Geek love aside and finally reaching the point of this post, how that show totally affected me was the message that was buried in every episode. “You don’t have to be a great technical musician, go out and make your music”. My music. I want to calling something “my music”. I want to feel the rush that brings again. I want my fingers to be calloused again, I want the comradery of a bunch of sweaty stinky friends piled together in a small room making sounds only ever heard during a monkey gang bang in some South African rain forest, during rainy season. Stinky, smelly, moist monkey sex, ya, that’s rock and roll. So I took the first step, I opened the door to the cage that little KISS loving nine year old Rob was trapped in. And in his shy little voice he asked this nice women who had been taking care of him for the last twenty six years if she would be ok if he went and asked some of his other friends if they could come out and play. She was. So there was these two other old grumpy men he knew, and he really respected as musicians and more importantly as friends, and asked them if they wanted to play. You could almost hear the click of a door opening somewhere in them and most certainly you could hear it in their voices and see it in their eyes. That was the beginning of the Parry Sound Project.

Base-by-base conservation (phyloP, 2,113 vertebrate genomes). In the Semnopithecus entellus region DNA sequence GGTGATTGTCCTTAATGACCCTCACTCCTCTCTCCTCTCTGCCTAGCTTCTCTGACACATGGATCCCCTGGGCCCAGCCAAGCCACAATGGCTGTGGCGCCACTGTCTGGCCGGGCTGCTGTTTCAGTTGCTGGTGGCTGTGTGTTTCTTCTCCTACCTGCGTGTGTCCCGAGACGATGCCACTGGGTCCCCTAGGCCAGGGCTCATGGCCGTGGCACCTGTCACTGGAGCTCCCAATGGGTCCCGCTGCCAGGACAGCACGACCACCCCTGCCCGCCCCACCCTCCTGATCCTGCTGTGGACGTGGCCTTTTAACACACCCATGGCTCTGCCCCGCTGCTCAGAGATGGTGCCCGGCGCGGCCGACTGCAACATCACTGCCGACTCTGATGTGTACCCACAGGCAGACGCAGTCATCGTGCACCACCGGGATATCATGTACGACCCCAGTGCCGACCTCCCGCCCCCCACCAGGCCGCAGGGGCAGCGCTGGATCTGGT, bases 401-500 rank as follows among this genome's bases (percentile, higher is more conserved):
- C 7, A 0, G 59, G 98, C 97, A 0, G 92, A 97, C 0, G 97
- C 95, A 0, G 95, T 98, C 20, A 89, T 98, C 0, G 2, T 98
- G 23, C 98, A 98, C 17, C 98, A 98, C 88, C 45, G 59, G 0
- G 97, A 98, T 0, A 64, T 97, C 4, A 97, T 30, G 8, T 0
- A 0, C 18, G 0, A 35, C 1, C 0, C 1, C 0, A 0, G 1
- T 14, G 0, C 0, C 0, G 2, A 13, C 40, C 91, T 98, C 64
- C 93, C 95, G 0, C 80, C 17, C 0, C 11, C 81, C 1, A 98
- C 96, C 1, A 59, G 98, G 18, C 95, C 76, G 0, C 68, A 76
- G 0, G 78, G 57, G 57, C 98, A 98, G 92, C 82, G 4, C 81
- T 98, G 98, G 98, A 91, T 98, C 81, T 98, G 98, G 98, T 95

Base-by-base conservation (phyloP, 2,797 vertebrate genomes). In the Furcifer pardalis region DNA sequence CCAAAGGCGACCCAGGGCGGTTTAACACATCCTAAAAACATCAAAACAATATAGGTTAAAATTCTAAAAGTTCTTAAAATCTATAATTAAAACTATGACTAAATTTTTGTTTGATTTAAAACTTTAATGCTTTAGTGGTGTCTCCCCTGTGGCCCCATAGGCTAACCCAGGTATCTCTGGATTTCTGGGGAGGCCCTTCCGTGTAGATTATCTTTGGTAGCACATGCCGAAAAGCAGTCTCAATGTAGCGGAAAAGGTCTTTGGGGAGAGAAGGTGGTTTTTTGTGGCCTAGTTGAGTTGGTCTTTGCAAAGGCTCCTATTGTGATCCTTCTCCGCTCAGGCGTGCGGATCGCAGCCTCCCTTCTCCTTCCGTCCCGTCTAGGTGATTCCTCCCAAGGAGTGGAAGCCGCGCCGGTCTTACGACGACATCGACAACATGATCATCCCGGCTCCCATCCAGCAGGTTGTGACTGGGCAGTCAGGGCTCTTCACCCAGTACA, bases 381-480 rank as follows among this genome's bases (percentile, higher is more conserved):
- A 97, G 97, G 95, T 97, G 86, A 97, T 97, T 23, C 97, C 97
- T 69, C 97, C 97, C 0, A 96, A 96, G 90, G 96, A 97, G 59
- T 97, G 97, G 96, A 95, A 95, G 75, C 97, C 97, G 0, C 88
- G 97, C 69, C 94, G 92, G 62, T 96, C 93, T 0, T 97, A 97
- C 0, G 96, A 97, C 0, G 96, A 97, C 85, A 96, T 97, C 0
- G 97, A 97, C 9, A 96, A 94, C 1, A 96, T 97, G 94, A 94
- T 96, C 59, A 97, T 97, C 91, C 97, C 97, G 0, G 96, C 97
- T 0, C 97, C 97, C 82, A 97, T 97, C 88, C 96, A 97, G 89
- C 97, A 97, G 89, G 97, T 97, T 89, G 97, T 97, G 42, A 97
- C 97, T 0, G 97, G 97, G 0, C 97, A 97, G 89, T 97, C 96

Parry Sound is a place where the fourth member of the band has a cottage, where we all go to escape reality twice year with the guys and then again with all our families during the summer. It’s a place where we are happy and enjoy each others company even if it’s only for a few brief moments before we head back to reality. It’s a great place that means a lot to us, so it seemed only natural that we should try to capture the feelings that place brings. Throw a Project at the end and you’re
ripping off paying tribute to Mr Townsend’s band that I mentioned earlier. Plus it sounds nice, retro sounding, which is good, because we’re old, err retro I mean. One of our guitar players knew a drummer and bass player, and this past week five out of the six of us got together to talk about this all and fart around on our instruments. Our first official practice will be February 1st.
What this blog will be is a record of the whole process, we’ll talk about gear, about setting up a website, getting logos made, recording, practicing, learning, playing, all the stuff that goes into making a band. But this is about having fun, and we’re gonna have a ton of fun, learn a lot and hopefully make some great music. We hope you join us on this road because the experience is better when it’s shared, and I do believe this will be an experience worth sharing.